Some dangers of firefighting are easy to see. There are the flames, the unstable structures, the explosions, the perilous heights. Other dangers of the job are not so easy to see. Once firefighters leave an incident scene, they’re not in the clear. The toxins from the flames and fumes they inhale can slowly break down their bodies.
Cancer Risk among Florida Firefighters
A 2020 study from the American Journal of Industrial Medicine looked at over 100,000 career firefighters from Florida. The authors found that both men and women were at elevated risk for many different kinds of cancer.
Thankfully, however, it’s now a lot easier for those Florida firefighters to be covered for cancer-related treatments. In 2019, Florida passed a bill which stated that, “a firefighter is entitled to cancer treatment and a one-time cash payout of $25,000, upon the firefighter’s initial diagnosis of cancer.”
Florida’s Firefighters’ Presumptive Cancer Bill
The bill is commonly called the “firefighters’ presumptive cancer” bill because it presumes that the firefighter developed cancer in the line of duty. Previously, firefighters had to seek funds through workers’ compensation coverage and demonstrate that their firefighting duties were a plausible cause of their cancer diagnosis. This process was not always successful, and even if it was, it typically took a long time for funds to be issued to the claimant. The one-time cash payout in the new bill is intended to provide firefighters diagnosed with cancer the resources they need to pay for their treatment up front. The bill also requires that employers reimburse the claimant for any out-of-pocket expenses of treatment.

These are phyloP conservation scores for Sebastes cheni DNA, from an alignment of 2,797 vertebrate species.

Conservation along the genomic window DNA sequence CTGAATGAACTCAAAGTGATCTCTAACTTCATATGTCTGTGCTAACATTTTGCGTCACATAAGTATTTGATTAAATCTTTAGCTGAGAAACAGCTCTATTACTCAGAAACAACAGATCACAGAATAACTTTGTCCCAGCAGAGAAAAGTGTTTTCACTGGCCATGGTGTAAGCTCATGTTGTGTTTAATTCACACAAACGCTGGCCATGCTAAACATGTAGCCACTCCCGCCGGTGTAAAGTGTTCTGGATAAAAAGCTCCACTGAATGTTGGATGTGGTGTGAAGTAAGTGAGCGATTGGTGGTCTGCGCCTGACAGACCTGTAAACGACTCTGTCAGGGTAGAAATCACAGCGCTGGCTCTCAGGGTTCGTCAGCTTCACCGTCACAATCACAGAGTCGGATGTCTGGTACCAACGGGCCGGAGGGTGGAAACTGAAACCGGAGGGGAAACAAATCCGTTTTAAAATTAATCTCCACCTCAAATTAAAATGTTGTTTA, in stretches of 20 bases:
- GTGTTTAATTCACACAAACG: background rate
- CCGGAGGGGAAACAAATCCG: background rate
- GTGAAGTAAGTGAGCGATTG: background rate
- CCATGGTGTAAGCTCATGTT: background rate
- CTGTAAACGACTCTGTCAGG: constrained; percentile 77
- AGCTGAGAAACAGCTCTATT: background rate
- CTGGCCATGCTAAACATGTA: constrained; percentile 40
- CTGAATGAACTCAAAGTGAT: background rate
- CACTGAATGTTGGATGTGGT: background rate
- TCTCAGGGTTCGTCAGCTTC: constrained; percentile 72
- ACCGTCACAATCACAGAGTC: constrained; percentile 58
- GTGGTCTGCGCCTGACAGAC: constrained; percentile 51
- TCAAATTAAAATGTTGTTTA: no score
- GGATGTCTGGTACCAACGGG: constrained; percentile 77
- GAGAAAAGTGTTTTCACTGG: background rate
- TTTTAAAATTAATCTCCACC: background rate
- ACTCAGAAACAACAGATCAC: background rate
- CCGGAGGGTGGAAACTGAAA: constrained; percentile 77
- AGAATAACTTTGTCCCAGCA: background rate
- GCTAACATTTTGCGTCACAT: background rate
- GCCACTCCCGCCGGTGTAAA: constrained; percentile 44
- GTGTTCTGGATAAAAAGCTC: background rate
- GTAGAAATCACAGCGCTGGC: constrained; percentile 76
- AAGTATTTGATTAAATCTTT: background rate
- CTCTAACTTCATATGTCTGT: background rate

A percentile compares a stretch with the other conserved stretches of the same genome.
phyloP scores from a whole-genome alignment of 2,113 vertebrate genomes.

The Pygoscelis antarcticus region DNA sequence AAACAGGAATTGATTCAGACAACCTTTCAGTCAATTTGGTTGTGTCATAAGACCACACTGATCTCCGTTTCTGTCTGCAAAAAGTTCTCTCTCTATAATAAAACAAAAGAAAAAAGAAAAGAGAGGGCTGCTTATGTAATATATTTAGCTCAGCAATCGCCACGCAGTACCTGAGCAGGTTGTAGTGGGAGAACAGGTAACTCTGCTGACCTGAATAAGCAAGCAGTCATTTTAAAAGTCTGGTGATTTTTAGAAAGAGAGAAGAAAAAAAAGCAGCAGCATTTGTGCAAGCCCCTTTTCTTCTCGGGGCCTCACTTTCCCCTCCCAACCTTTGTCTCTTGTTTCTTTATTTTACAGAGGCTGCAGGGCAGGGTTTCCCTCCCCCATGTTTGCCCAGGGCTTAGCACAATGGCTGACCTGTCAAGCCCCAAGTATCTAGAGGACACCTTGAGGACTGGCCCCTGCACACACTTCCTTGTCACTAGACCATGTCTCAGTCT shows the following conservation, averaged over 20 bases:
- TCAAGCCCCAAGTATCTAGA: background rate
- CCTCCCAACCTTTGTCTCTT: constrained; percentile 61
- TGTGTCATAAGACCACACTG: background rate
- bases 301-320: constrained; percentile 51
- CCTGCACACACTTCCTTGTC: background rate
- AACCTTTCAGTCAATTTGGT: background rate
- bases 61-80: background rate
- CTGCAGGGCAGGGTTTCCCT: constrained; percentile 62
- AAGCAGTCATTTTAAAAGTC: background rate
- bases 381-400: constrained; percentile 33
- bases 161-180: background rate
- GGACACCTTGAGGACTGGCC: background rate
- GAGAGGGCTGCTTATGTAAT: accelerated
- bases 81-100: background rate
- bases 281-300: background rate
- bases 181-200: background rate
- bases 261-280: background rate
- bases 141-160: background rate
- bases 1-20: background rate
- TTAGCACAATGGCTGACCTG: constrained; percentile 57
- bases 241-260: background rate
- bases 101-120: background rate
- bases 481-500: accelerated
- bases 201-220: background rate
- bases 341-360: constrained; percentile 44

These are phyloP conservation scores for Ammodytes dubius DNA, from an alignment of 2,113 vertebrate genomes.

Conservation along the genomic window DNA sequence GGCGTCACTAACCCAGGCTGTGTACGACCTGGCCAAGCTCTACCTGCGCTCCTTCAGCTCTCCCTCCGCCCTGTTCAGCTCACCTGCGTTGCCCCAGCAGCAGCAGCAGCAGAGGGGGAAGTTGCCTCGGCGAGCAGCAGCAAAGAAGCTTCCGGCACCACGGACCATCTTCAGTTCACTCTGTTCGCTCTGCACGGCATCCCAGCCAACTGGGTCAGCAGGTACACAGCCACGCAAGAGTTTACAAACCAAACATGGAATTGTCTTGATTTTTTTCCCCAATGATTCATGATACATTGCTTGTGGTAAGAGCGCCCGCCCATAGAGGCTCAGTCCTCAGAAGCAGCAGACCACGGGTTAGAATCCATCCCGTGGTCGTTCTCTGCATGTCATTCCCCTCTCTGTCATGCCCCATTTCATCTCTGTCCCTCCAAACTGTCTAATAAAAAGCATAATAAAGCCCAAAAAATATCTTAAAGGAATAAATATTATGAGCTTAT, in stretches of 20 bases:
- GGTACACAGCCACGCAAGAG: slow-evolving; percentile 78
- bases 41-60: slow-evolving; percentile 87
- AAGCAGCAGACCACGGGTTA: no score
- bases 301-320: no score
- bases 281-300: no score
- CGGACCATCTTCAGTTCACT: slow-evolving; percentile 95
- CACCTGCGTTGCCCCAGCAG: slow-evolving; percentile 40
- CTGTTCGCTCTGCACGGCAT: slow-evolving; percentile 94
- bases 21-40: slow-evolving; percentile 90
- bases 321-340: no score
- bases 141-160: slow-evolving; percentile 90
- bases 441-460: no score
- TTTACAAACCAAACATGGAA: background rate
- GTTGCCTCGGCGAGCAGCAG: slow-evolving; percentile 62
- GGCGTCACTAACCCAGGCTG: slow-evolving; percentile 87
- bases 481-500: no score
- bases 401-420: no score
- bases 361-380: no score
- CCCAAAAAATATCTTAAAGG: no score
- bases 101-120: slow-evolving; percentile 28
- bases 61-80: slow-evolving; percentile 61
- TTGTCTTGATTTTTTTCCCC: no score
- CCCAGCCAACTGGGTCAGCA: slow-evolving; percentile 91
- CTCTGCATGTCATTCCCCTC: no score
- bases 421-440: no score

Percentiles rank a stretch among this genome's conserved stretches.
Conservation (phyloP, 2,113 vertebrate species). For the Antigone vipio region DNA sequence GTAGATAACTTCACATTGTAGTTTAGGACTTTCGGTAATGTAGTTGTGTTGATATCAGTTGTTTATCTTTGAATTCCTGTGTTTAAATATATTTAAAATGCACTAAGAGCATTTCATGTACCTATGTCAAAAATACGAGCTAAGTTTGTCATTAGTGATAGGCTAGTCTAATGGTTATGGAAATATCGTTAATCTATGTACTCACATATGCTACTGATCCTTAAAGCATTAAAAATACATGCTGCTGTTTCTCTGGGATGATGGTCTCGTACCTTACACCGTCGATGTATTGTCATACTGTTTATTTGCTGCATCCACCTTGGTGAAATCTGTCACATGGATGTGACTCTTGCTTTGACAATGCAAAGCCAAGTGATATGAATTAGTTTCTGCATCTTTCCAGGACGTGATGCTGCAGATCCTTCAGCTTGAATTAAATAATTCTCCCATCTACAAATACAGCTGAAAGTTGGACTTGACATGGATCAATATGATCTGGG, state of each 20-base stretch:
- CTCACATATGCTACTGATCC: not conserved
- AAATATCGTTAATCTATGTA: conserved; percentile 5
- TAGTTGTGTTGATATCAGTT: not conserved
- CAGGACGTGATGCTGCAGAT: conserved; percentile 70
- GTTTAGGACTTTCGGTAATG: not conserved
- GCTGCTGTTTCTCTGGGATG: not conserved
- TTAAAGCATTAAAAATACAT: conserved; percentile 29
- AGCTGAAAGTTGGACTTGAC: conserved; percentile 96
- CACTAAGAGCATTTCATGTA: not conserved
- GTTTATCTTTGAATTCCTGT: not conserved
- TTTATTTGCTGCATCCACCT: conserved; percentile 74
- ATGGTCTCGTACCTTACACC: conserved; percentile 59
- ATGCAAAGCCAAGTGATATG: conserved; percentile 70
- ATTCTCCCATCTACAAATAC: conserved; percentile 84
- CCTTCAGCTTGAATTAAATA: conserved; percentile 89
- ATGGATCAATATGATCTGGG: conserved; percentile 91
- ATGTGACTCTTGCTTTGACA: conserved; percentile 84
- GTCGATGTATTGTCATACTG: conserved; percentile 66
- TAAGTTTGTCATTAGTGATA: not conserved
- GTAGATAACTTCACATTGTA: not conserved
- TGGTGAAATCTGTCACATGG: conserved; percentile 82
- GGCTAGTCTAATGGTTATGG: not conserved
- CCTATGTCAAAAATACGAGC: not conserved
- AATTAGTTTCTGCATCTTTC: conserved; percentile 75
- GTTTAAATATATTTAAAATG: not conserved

In order to qualify for the benefits, an individual must have been employed as a firefighter continuously in the 5 years preceding their diagnosis and not have used tobacco products during that period.
The bill was met with resistance from groups like the Florida League of Cities, a group that advocates on behalf of Florida municipal governments. In a letter that they sent to Governor Ron DeSantis, they wrote that, “The bill should be vetoed because…it would not be feasible to implement without raising local property taxes.” The letter also expressed concerns that it would dissuade full-time firefighters from volunteering for other fire companies since that work could disqualify them from receiving the benefits provided by the new law.
Florida’s Chief Financial Officer and Chief Fire Marshall, Jimmy Patronis, responded, “It’s shameful that the Florida League of Cities is pressuring Gov. DeSantis to veto a great bill which will ensure our firefighters receive the cancer coverage they need and deserve.” Patronis has continued to address the high incidence of cancer among firefighters. Just recently, he announced an expansion of a program that provides cancer-mitigating safety gear.
The presumptive cancer bill ultimately passed unanimously in both the State House of Representatives and Senate. Florida’s firefighters devote themselves to keeping their communities safe. The presumptive cancer benefit law demonstrates that their communities appreciate that service and that they recognize that they have a debt of gratitude to pay.